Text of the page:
Senna captures the rivalry, conflict and intensity of Formula One action
Were this tale of daring and rivalry on the racetrack not already true, Hollywood would have had to invent it.

Senna, an often thrilling documentary about the titular Formula One triple world champion, makes an unexpected case for so-called ‘reality’ drama. Watching the film, you realize how perfectly the actual story — or at least the parts of it selected for inclusion — fits the framework of established Hollywood sports-film formula.

Indeed, those parts already have, albeit perhaps by coincidence: the tale of Senna and his top adversary, driver Alain Prost, is remarkably congruent with the plot outlines of Tom Cruise’s racing picture Days of Thunder (1990). Given that the real-life racers’ antagonism was already highly publicized, it’s quite possible screenwriter Robert Towne simply tore from the headlines, as they say.

Watching such overheated real life play out in front of our eyes, like Hollywood melodrama come to life, is fascinating, even startling. Even without that context, however, the off-track, human dimension of Senna would remain compelling; the film includes remarkably candid footage of its subject, his associates and competitors that effectively captures the stakes involved in his quest.

What Ayrton Senna wanted, quite simply, was to not only be the greatest race car driver in the world, but to be the greatest race car driver who ever lived, even if he doesn’t quite come right out and say as much. Only victory, says one commentator, would do for him. He had an overwhelming need to drive daringly fast and leave his co-racers in the dust, even if that often meant pushing his car beyond its design capabilities.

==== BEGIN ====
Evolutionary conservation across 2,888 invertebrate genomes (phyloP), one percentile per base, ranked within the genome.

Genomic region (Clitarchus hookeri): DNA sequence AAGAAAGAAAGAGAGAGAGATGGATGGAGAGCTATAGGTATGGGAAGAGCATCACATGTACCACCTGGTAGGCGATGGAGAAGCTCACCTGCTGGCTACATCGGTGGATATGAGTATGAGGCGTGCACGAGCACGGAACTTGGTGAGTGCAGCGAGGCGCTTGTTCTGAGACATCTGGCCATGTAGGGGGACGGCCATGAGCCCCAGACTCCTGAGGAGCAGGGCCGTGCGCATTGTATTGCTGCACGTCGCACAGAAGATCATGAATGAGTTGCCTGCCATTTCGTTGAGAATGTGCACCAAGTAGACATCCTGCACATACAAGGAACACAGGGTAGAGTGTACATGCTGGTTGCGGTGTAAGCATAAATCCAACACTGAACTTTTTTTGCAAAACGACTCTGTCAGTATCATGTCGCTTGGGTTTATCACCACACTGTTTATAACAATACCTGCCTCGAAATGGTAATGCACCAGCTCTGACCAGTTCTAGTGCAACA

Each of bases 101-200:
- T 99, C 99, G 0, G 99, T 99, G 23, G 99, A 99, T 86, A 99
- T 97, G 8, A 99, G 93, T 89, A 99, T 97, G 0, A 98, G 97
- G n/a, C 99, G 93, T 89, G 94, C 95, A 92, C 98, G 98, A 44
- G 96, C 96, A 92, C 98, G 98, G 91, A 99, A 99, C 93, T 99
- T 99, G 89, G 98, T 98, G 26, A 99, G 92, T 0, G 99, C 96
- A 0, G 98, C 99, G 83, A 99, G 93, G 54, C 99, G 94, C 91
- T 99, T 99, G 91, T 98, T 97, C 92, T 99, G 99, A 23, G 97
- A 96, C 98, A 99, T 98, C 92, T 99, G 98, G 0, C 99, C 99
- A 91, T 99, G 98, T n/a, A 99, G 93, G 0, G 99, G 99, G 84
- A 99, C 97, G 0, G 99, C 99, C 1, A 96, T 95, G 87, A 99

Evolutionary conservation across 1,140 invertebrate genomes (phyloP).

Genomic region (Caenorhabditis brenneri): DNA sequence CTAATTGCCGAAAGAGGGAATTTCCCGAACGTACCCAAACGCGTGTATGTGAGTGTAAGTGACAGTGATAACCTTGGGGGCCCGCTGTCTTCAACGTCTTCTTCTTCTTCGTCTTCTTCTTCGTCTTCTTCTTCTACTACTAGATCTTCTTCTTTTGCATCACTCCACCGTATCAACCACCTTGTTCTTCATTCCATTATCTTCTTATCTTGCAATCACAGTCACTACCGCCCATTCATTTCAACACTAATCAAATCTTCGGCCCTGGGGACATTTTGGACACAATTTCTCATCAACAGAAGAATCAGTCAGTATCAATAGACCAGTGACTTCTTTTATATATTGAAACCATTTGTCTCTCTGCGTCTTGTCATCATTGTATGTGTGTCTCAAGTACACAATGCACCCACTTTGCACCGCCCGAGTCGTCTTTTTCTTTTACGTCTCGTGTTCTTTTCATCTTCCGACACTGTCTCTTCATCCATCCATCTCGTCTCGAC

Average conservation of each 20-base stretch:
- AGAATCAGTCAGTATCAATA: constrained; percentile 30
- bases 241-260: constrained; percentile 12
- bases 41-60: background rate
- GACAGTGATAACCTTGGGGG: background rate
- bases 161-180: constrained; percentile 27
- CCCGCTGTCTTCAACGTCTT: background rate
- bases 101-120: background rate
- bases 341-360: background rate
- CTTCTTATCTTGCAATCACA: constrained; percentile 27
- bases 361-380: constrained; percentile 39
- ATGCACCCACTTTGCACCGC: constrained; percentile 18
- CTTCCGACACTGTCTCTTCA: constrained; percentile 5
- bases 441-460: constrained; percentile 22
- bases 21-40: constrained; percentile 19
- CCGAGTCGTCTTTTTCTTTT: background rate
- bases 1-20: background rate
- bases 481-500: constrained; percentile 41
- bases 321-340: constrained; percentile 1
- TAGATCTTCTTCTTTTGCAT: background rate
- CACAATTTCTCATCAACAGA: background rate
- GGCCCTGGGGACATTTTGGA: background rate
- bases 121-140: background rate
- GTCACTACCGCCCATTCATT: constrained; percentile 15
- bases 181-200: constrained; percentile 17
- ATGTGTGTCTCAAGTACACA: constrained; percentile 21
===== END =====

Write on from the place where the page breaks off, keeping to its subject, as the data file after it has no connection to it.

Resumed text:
From the beginning, Prost was Senna’s great rival — the film suggests that each knew immediately that the other was his biggest threat. So palpable and acrimonious was their antagonism, interviewees in the film claim it helped improve coverage and ratings for Formula One. Apparently, viewers at the time enjoyed the reality drama as it was unfolding.

As Senna laboured over the years to overtake Prost, he simultaneously became a Brazilian national hero. His own family may have been atypically well off within Brazilian society but, from top to bottom, the country’s citizens nonetheless saw him as their champion. (“I kissed Senna’s hand!” cries one man who meets his idol.)

If the film’s conflicts of personality are gripping enough, equally thrilling are the POV shots from within Senna’s car as he barrels down the track, squeals around corners and occasionally ploughs into walls. What’s valuable is how it shows how a driver navigates a racetrack — especially during actual competition, where fractions of a second are vital.

Time also counts in this film which, like many contemporary docs, gets a little drawn-out in the final stretch. That said, it remains terrifically entertaining, the perfect film to win over those who might not watch many — if any — documentaries.

When you’ve got real stars and stuntmen like Senna, after all, who needs underwhelming Hollywood make-believe?

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by: Kenton Smith